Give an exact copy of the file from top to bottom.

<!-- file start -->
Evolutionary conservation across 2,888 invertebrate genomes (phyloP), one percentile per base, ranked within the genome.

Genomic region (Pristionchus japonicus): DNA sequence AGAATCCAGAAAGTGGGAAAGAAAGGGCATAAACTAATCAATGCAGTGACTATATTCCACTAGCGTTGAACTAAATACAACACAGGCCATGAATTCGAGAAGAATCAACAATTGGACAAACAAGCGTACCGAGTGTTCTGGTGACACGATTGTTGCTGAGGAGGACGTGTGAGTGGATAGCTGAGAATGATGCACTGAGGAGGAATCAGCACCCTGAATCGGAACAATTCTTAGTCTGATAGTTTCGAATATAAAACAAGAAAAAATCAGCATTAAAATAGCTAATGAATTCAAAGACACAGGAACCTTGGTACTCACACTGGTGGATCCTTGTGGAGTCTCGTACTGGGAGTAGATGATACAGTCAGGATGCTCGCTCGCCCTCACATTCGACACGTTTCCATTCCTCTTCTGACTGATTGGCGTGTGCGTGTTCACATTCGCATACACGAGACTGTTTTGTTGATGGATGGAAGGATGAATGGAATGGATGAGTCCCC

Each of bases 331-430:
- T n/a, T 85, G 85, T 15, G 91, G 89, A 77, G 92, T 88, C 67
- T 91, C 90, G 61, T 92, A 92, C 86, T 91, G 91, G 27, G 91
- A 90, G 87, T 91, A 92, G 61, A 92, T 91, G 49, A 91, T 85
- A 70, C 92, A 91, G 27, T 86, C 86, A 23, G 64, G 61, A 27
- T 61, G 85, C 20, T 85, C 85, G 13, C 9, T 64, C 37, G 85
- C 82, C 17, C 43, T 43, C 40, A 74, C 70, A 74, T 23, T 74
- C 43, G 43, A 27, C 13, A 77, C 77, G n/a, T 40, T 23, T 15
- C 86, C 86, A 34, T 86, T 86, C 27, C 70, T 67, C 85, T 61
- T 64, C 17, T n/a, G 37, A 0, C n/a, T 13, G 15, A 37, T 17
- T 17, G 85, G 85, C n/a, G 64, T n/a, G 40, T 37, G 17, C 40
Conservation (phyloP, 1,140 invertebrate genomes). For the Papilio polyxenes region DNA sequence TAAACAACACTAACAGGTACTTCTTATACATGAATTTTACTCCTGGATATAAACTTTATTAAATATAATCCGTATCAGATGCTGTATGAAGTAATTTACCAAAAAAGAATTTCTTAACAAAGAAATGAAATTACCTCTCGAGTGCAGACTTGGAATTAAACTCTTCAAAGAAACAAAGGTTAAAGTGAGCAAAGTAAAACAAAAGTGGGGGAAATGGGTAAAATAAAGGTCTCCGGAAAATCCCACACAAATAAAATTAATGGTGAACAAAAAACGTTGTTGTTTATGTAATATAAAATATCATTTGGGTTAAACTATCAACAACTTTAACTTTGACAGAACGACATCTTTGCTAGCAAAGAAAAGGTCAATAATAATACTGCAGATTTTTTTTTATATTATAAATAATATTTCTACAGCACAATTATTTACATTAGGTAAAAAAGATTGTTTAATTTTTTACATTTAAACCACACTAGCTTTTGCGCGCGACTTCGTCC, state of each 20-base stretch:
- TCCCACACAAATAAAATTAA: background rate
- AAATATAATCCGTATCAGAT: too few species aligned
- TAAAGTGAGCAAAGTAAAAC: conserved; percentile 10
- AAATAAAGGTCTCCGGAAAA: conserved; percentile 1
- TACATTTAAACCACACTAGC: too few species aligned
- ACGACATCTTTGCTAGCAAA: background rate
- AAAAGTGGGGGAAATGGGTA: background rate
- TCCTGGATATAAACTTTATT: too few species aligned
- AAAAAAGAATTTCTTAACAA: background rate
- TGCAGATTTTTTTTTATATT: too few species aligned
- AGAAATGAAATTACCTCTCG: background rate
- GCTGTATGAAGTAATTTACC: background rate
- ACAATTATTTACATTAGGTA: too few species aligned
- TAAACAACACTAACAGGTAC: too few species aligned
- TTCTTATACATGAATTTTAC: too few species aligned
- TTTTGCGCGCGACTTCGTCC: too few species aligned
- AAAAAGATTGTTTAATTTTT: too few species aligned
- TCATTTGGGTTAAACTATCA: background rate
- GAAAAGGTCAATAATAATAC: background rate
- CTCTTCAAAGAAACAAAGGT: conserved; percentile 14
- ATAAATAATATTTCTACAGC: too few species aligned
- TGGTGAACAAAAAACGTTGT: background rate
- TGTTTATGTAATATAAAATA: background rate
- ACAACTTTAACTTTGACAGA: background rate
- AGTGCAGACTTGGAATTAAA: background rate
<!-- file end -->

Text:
Evolutionary conservation across 2,888 invertebrate genomes (phyloP), one percentile per base, ranked within the genome.

Genomic region (Pristionchus japonicus): DNA sequence AGAATCCAGAAAGTGGGAAAGAAAGGGCATAAACTAATCAATGCAGTGACTATATTCCACTAGCGTTGAACTAAATACAACACAGGCCATGAATTCGAGAAGAATCAACAATTGGACAAACAAGCGTACCGAGTGTTCTGGTGACACGATTGTTGCTGAGGAGGACGTGTGAGTGGATAGCTGAGAATGATGCACTGAGGAGGAATCAGCACCCTGAATCGGAACAATTCTTAGTCTGATAGTTTCGAATATAAAACAAGAAAAAATCAGCATTAAAATAGCTAATGAATTCAAAGACACAGGAACCTTGGTACTCACACTGGTGGATCCTTGTGGAGTCTCGTACTGGGAGTAGATGATACAGTCAGGATGCTCGCTCGCCCTCACATTCGACACGTTTCCATTCCTCTTCTGACTGATTGGCGTGTGCGTGTTCACATTCGCATACACGAGACTGTTTTGTTGATGGATGGAAGGATGAATGGAATGGATGAGTCCCC

Each of bases 331-430:
- T n/a, T 85, G 85, T 15, G 91, G 89, A 77, G 92, T 88, C 67
- T 91, C 90, G 61, T 92, A 92, C 86, T 91, G 91, G 27, G 91
- A 90, G 87, T 91, A 92, G 61, A 92, T 91, G 49, A 91, T 85
- A 70, C 92, A 91, G 27, T 86, C 86, A 23, G 64, G 61, A 27
- T 61, G 85, C 20, T 85, C 85, G 13, C 9, T 64, C 37, G 85
- C 82, C 17, C 43, T 43, C 40, A 74, C 70, A 74, T 23, T 74
- C 43, G 43, A 27, C 13, A 77, C 77, G n/a, T 40, T 23, T 15
- C 86, C 86, A 34, T 86, T 86, C 27, C 70, T 67, C 85, T 61
- T 64, C 17, T n/a, G 37, A 0, C n/a, T 13, G 15, A 37, T 17
- T 17, G 85, G 85, C n/a, G 64, T n/a, G 40, T 37, G 17, C 40
Conservation (phyloP, 1,140 invertebrate genomes). For the Papilio polyxenes region DNA sequence TAAACAACACTAACAGGTACTTCTTATACATGAATTTTACTCCTGGATATAAACTTTATTAAATATAATCCGTATCAGATGCTGTATGAAGTAATTTACCAAAAAAGAATTTCTTAACAAAGAAATGAAATTACCTCTCGAGTGCAGACTTGGAATTAAACTCTTCAAAGAAACAAAGGTTAAAGTGAGCAAAGTAAAACAAAAGTGGGGGAAATGGGTAAAATAAAGGTCTCCGGAAAATCCCACACAAATAAAATTAATGGTGAACAAAAAACGTTGTTGTTTATGTAATATAAAATATCATTTGGGTTAAACTATCAACAACTTTAACTTTGACAGAACGACATCTTTGCTAGCAAAGAAAAGGTCAATAATAATACTGCAGATTTTTTTTTATATTATAAATAATATTTCTACAGCACAATTATTTACATTAGGTAAAAAAGATTGTTTAATTTTTTACATTTAAACCACACTAGCTTTTGCGCGCGACTTCGTCC, state of each 20-base stretch:
- TCCCACACAAATAAAATTAA: background rate
- AAATATAATCCGTATCAGAT: too few species aligned
- TAAAGTGAGCAAAGTAAAAC: conserved; percentile 10
- AAATAAAGGTCTCCGGAAAA: conserved; percentile 1
- TACATTTAAACCACACTAGC: too few species aligned
- ACGACATCTTTGCTAGCAAA: background rate
- AAAAGTGGGGGAAATGGGTA: background rate
- TCCTGGATATAAACTTTATT: too few species aligned
- AAAAAAGAATTTCTTAACAA: background rate
- TGCAGATTTTTTTTTATATT: too few species aligned
- AGAAATGAAATTACCTCTCG: background rate
- GCTGTATGAAGTAATTTACC: background rate
- ACAATTATTTACATTAGGTA: too few species aligned
- TAAACAACACTAACAGGTAC: too few species aligned
- TTCTTATACATGAATTTTAC: too few species aligned
- TTTTGCGCGCGACTTCGTCC: too few species aligned
- AAAAAGATTGTTTAATTTTT: too few species aligned
- TCATTTGGGTTAAACTATCA: background rate
- GAAAAGGTCAATAATAATAC: background rate
- CTCTTCAAAGAAACAAAGGT: conserved; percentile 14
- ATAAATAATATTTCTACAGC: too few species aligned
- TGGTGAACAAAAAACGTTGT: background rate
- TGTTTATGTAATATAAAATA: background rate
- ACAACTTTAACTTTGACAGA: background rate
- AGTGCAGACTTGGAATTAAA: background rate